The Tech Effect

Author: 
Paul Nolan

In case you haven’t noticed, the business world is immersed in a technological arms race.

In his editor’s note from the June 15 issue of Fortune, an issue that features the iconic Fortune 500 ranking of the largest publicly held companies in the U.S., Alan Murray states, “Today’s CEOs clearly recognize that new technologies are going to radically change the way they do business. And they know they need to figure it out before their competitors do.”

In a survey the magazine sent to all Fortune 500 CEOs, each was asked, “What is your company’s greatest challenge?” The top response: “The rapid pace of technological change.” Cybersecurity finished a close second. More than nine out of 10 respondents (94%) said their companies will change more in the next five years than in the past five.

Companies across all industries feel pressured to keep their sales and marketing teams properly equipped. “The all-important B2B buyer experience can potentially be handicapped before a sales rep even begins presenting their case if the seller is perceived as missing the boat regarding the latest and greatest tools of their own trade,” states Peter Ostrow, Vice President, Group Director of Sales Effectiveness and Strategy at Aberdeen Group (AberdeenServices.com), a consultant on customer data, research, content marketing and sales technology. Ostrow’s comments are found in a white paper ominously titled “Would You Buy From A 20th Century Sales Rep?” (See accompanying story.)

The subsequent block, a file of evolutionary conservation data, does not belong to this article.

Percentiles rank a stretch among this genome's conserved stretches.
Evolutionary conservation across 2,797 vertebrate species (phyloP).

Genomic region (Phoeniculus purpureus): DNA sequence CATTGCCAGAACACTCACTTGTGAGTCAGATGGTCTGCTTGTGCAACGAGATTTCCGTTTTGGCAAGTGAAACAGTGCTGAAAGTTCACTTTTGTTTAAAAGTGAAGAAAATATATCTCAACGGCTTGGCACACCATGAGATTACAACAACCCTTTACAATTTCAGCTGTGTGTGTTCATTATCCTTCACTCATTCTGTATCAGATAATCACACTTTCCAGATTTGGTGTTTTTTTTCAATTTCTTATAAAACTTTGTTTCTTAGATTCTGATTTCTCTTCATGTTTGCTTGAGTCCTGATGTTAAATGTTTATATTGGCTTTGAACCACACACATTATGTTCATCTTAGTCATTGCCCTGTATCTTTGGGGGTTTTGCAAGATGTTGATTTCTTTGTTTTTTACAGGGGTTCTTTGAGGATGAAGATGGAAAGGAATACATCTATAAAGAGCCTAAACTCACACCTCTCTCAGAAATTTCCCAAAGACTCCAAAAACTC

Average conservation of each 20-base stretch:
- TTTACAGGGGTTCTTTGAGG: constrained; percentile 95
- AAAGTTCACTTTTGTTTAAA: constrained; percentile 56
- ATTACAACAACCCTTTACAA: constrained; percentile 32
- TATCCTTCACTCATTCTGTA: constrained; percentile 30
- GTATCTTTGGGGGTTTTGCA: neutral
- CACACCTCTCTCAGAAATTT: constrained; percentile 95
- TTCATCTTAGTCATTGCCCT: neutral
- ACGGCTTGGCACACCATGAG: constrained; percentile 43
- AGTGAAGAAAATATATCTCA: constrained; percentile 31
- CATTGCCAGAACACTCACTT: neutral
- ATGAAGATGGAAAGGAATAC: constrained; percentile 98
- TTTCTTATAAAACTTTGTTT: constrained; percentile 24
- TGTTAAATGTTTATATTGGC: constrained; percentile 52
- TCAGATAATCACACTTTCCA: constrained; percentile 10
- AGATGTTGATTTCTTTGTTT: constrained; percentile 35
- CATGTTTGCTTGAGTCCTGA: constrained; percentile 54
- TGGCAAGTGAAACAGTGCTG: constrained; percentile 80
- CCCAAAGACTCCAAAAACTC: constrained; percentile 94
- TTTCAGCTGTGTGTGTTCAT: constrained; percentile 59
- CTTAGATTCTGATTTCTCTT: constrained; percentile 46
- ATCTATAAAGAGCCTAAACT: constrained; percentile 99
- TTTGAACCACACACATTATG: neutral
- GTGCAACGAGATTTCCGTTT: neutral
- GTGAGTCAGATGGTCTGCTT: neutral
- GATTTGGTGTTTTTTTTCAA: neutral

Remaining technologically relevant can be a Sisyphean task in a world in which version 2.0 seems to have a release date before version 1.0 is even done beta testing. As Ostrow points out, “The realities of corporate budgeting demand a judicious approach toward investing in hardware and applications that support their customer-facing personnel.”

Our annual cover feature on technology in the B2B sales and marketing space is part of a broad and ongoing conversation. We don’t have the hubris to believe it is a comprehensive overview, nor do we expect all of the information to have an extended shelf life. There is no such thing when talking technology.

Clearly, however, if you’re not focused on what your sales and marketing teams need to compete at the highest levels, you may not have much of a shelf life either. Dig in and share your thoughts with us (Paul@salesandmarketing.com) on technology topics we should cover in future issues.